What's the #1 mistake you see with resumes crossing the transom?

It's hard to say, since I'm not reading resumes to see if people fit particular jobs. But I do see a lot of them and know what hiring managers are looking for. That said, one thing that is bothersome is having other people prepare your resume for you. The problem with this is that resumes really should be tailored to the job and buzzwords HR directors may be looking for in a particular posting. That means you need to personalize and customize each application so you can get the interview. Sending out cookie cutter resumes that somebody else created for you isn't going to work — at least, not at the higher levels.

Also, I'm hearing more people say that “more is better” when it comes to breadth or length of resumes. The more senior you are, the longer your resume can afford to be. Scope and magnitude are good to convey. Again, this flies in the face of applying through things like Monster, where you can apply for a dozen jobs in one hour.

How is applying for that “perfect” job like pitching the media?

It boils down to writing a personalized cover letter and customized resume that's the perfect fit for the job — not responding to every single post. In that way, applying for a job that qualifies as the “job of a lifetime” — which implies a perfect fit — is a lot like sending out a pitch to targeted media. Blanket outreach doesn't get you in at the top levels. What does get you in are: targeting, exclusivity and building relationships through your network.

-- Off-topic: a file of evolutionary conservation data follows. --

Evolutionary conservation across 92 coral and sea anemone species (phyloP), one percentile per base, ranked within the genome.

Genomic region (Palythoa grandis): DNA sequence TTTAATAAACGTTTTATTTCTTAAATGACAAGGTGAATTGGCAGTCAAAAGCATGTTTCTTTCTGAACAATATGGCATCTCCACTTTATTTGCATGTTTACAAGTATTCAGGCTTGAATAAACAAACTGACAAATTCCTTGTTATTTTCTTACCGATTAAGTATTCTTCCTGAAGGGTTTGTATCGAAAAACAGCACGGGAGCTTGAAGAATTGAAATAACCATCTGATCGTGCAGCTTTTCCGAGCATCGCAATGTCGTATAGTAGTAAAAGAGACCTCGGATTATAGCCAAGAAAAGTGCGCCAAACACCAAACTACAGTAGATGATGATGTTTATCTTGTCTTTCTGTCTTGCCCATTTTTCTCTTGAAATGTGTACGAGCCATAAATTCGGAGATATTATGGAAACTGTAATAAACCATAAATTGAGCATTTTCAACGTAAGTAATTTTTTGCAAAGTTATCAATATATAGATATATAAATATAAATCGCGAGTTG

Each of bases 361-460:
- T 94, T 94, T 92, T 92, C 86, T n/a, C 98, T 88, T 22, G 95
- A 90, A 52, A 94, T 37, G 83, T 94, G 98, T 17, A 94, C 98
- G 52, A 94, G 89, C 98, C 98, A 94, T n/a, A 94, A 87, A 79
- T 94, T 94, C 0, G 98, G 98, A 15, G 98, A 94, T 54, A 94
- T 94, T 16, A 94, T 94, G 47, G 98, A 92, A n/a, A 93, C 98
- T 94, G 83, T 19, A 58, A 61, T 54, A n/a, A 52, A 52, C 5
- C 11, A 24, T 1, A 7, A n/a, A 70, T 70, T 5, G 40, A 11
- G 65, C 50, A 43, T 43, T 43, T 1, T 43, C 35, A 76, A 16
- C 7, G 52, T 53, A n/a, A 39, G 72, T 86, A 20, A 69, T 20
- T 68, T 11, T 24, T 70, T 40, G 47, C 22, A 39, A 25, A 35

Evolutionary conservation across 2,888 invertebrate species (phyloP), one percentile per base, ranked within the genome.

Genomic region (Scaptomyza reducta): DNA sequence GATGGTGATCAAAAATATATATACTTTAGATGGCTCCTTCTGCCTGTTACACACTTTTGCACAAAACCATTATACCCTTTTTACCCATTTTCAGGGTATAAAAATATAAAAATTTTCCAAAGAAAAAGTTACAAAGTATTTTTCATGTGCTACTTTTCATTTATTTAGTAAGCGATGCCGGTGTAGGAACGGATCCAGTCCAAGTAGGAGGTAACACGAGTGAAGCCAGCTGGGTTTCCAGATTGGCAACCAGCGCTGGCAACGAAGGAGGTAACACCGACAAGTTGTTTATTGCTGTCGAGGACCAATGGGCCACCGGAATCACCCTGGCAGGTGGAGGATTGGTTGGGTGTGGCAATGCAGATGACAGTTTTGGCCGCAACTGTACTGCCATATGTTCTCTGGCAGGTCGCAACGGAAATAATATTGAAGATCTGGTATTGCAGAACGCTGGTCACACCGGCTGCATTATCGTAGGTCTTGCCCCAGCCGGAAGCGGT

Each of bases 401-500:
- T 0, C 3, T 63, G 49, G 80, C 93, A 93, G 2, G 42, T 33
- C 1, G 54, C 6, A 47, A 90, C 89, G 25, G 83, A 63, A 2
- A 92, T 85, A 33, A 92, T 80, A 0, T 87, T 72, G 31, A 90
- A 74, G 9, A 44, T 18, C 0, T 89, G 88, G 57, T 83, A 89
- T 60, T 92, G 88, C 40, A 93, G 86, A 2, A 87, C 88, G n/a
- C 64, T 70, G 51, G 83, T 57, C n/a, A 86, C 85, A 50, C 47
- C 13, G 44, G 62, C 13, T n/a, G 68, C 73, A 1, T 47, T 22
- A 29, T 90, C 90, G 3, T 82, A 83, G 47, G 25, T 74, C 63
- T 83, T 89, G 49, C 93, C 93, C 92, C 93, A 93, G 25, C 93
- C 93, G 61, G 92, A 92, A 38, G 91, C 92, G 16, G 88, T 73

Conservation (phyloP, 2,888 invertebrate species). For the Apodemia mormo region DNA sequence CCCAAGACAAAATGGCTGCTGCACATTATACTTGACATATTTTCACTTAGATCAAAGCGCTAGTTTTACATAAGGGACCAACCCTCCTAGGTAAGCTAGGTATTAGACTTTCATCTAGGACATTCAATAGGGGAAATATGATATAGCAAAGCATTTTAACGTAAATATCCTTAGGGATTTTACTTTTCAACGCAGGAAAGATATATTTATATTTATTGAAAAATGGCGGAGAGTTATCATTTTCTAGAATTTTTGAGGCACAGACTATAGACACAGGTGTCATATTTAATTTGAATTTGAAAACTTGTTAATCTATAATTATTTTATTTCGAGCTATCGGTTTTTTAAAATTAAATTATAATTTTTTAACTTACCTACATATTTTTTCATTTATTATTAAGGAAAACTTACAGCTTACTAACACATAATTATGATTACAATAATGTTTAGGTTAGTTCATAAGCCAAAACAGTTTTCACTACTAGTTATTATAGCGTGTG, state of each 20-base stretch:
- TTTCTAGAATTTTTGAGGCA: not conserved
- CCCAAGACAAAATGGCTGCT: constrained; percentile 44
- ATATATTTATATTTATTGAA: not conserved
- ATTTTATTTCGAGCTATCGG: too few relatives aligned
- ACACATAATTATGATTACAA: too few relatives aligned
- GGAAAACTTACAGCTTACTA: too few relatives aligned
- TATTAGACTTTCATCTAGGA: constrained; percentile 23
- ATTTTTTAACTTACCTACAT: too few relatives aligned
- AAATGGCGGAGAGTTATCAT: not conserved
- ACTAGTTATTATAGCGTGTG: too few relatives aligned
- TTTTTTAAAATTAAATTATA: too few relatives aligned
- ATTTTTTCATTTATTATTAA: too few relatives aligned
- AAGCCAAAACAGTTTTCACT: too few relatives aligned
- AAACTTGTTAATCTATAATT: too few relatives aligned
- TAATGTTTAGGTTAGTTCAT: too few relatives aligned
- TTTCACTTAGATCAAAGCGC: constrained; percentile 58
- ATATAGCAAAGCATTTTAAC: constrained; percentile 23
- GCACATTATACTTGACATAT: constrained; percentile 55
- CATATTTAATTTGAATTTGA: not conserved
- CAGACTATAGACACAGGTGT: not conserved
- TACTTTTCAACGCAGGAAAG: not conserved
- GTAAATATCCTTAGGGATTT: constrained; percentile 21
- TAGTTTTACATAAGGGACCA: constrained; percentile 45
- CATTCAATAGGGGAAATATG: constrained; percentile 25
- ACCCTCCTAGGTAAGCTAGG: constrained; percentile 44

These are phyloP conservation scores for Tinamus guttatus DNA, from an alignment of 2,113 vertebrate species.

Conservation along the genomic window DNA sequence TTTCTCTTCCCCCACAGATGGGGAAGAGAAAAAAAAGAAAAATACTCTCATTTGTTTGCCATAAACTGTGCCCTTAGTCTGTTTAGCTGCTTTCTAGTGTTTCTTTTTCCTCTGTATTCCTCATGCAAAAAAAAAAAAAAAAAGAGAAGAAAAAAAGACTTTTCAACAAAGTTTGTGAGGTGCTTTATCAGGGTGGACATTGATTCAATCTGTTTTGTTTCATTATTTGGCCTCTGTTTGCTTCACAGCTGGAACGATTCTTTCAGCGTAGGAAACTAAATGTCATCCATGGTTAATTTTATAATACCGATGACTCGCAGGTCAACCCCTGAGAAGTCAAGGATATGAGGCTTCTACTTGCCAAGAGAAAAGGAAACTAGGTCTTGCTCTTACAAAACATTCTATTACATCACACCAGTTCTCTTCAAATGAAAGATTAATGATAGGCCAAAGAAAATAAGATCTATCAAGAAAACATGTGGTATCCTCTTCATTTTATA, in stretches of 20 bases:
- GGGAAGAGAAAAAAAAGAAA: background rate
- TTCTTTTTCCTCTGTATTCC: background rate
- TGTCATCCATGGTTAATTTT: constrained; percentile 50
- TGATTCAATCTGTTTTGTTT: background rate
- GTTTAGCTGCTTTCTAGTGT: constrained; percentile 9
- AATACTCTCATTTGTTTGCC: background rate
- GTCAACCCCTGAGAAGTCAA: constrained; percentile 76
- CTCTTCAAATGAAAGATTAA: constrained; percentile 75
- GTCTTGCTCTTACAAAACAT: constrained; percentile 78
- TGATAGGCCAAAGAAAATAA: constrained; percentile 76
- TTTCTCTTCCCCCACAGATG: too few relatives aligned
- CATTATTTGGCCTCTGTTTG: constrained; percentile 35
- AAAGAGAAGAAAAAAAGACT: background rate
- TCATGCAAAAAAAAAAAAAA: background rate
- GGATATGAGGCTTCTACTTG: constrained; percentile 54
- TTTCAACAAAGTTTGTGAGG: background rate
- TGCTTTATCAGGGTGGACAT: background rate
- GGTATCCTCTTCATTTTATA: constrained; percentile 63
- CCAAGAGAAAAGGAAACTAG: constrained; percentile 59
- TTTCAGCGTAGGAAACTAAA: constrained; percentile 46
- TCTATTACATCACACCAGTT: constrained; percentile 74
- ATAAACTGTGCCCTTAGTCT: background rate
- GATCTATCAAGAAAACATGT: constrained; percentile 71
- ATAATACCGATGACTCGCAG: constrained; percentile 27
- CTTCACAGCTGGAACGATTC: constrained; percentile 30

What have you learned about the PR job market and turnover through JOTW?

I do see jobs coming back over and over again. These are companies with high turnover. They have a hard time filling jobs or are just putting people in seats to survive. This happens a lot, it seems, in the sports apparel industry on the agency side. There's a lot of turnover there. There's also a lot of turnover at not-for-profits, where jobs will stay open for a long time.

But overall, I wouldn't necessarily say there's an inordinate amount of turnover in this industry. Also, people don't leave jobs just because they're unhappy. It's not always that the industry or company is a problem. Sometimes they're good and happy — yet they still move on. I ask them why and they say that it's just time for a change. I admire that. There's nothing wrong refusing to stagnate.

What's your parting career-building advice for readers?

Sign up for “Job of the Week” by sending a blank email to